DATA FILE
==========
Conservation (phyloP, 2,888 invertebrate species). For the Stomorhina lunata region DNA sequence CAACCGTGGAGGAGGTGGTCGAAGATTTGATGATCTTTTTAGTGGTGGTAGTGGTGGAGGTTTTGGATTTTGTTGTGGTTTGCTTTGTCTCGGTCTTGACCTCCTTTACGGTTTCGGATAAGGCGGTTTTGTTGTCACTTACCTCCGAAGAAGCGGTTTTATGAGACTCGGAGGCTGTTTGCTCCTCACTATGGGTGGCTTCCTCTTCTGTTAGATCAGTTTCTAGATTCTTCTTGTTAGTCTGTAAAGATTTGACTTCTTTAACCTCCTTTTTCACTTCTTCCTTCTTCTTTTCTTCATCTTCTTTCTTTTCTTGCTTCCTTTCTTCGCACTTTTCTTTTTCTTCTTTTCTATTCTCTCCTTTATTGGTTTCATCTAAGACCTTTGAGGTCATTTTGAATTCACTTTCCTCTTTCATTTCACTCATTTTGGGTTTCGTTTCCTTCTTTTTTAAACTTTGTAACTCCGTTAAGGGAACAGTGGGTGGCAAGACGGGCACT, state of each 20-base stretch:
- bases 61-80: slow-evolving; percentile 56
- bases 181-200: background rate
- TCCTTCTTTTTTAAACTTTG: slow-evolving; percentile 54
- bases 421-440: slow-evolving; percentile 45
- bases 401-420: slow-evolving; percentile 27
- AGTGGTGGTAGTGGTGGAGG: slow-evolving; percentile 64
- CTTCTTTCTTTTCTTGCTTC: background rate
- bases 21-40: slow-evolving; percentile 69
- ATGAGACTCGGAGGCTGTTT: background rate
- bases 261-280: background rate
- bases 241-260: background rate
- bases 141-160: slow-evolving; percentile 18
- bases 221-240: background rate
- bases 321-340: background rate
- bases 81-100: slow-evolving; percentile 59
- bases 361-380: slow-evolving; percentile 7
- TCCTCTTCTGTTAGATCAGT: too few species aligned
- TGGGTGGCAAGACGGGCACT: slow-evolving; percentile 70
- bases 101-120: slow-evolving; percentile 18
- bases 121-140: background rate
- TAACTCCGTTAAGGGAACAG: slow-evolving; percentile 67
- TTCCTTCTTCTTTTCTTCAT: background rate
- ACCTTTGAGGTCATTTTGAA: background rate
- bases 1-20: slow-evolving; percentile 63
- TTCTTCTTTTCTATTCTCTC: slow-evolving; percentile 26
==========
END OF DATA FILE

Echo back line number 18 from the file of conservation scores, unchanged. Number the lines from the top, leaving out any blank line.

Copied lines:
- TCCTCTTCTGTTAGATCAGT: too few species aligned